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Monday, Nov 26, 2007

San Francisco in the late ‘60s is one of the most highly mythologized places and times in rock history, and not without reason. The area spawned at least a half dozen top-tier bands, and figures like Jerry Garcia, Sly Stone, Janis Joplin, and Grace Slick became icons. Steve Miller wound up being one of the biggest pop acts of the ‘70s, and Carlos Santana, of all people, found a new life as a collaborator with younger pop figures in the late ‘90s, a role which he continues to play. The Dead soldiered on in various permutations after Garcia’s death 12 years ago, and they remain one of the biggest moneymaking groups in the industry. But it’s the music these folks recorded in the late ‘60s that serves as their legacy, and some of their best work can be found on Love Is the Song We Sing. For the first time, the musical and attitudinal highs and lows of the Bay Area scene are on full, accurate, and coherent display. Forty years was a long time to wait.


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Monday, Nov 26, 2007

Brooding, dark, hopelessly romantic, superlatively rock when it wants to be, and almost baroquely classical when it gets tired of that, this is an album to learn to love, track-by-track, play-by-play. All these elements—the warmth and humanity and musical complexity, the indelible images and koan-like puzzles, the guitar-based rock and classical embellishments—go a certain distance in explaining why Boxer is so good… but they don’t quite explain it. This album, like all great albums, somehow transcends all the factors that makes it work, absorbs them in a seamless whole and breaks your heart in the process. All hail Boxer, one of the finest indie rock albums of the year.


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Monday, Nov 26, 2007

This has been a great year for fans of smart television writing on DVD, especially those David E. Kelley fans out there. First we had the long-overdue release of Picket Fences’ first season and now this, Kelley’s ever-so-slightly more serious 1997 drama, The Practice. These young lawyers at a gritty, blue-collar firm work the system from all angles to assist their often less-than-innocent clients.  Touching on hot button issues of the day, The Practice crackled with smart dialogue and brilliant team chemistry.  Sure, it was better a few years later, but it grabs you at the very first episode.


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Monday, Nov 26, 2007
by Jodie Janella Keith

In The Boy Who Cried Freebird, Mitch Myers drifts between musical genres and literary styles. With a nod to granddaddies of rock criticism Lester Bangs, Nick Toches, and Richard Meltzer, Myers has attempted an “allegorical commentary via playful, music-oriented vignettes”. Every piece is about people interacting with music in some way. Rock oriented fables are spliced between long-form journalistic pieces focusing on a variety of genres such as folk, jazz, ambient, punk, and metal. Despite reading like a book set on random, Myers is a fantastic writer with a great ear for rhythm. His pieces on jazz have an implied swing beat built into the words, while his writing about hard rock is blunt and frenetic. Every piece is about people interacting with music in some way. Myers writes about musicians and listeners and their equally obsessive relationships with music because he is one of them. Despite the rapid-fire disorganization, Freebird welcomes rock geeks in with open arms and gives its readers a big hug.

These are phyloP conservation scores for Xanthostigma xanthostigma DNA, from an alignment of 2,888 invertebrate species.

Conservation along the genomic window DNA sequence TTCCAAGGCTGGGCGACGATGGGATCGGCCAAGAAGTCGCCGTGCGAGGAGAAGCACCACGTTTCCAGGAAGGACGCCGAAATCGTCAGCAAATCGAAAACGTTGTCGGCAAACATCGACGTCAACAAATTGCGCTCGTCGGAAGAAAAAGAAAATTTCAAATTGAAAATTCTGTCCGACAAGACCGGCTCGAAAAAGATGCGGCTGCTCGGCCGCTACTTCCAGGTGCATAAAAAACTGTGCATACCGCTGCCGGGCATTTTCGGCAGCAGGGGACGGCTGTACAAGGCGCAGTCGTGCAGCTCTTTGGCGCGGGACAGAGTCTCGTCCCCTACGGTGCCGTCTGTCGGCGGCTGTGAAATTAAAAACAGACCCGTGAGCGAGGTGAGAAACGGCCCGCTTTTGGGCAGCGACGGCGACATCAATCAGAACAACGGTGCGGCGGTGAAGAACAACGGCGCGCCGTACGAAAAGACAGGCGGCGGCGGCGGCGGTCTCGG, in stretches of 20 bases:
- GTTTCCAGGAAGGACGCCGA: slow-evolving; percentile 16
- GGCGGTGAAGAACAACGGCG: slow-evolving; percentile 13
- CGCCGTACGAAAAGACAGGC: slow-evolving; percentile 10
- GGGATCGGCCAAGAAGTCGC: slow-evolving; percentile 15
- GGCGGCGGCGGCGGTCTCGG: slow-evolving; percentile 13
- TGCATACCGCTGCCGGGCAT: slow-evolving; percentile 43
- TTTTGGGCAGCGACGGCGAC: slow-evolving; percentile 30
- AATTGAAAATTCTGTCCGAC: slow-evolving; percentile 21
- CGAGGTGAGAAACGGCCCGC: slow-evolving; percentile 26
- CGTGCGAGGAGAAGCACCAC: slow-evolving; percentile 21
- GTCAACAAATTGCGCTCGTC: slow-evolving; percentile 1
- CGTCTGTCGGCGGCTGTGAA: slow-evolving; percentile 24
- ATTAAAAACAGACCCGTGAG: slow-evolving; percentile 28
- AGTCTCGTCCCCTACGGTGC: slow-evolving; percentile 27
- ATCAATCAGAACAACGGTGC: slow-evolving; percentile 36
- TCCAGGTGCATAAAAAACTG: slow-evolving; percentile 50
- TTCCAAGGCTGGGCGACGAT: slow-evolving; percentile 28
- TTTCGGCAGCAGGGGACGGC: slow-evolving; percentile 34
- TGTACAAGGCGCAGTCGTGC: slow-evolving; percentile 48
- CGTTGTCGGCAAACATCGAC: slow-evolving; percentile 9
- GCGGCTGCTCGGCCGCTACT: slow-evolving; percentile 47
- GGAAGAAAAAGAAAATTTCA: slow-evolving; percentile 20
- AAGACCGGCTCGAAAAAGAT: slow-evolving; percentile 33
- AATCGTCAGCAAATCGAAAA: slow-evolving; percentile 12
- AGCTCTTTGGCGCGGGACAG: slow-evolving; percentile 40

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Monday, Nov 26, 2007
by Edward Wasserman

By Edward Wasserman


McClatchy Newspapers (MCT)


I’m sure that since Tim Page is a music critic for The Washington Post and won a Pulitzer Prize, he’s a fine journalist. But he did something stupid recently when he sent an aide to Washington’s ex-mayor Marion Barry an angry e-mail demanding to be taken off the solicitation list for some cultural initiative that Barry was pitching.


“Must we hear about it every time this crack addict attempts to rehabilitate himself with some new - and typically half-witted - political grandstanding?” Page asked. (Barry, you’ll recall, served six months after he was videotaped in an FBI drug sting in 1990.)


The Post was embarrassed when Page’s e-mail came to light and apologized profusely to Barry. Then the paper’s executives did something astonishing: They did not fire Page.


Why is that astonishing? Because no matter where else you look, in today’s newsroom environment, just about everybody who screws up, regardless of how serious the offense or how forgivable the sin, gets fired. Almost invariably, the firing is justified in the language of ethics.


Well, not everybody’s fired. The Los Angeles Times reporter who was posting comments under a pseudonym on various Web sites was only demoted and stripped of his column. (So pseudonyms are unethical? Somebody tell George Orwell and Mark Twain.)


He got off easy.


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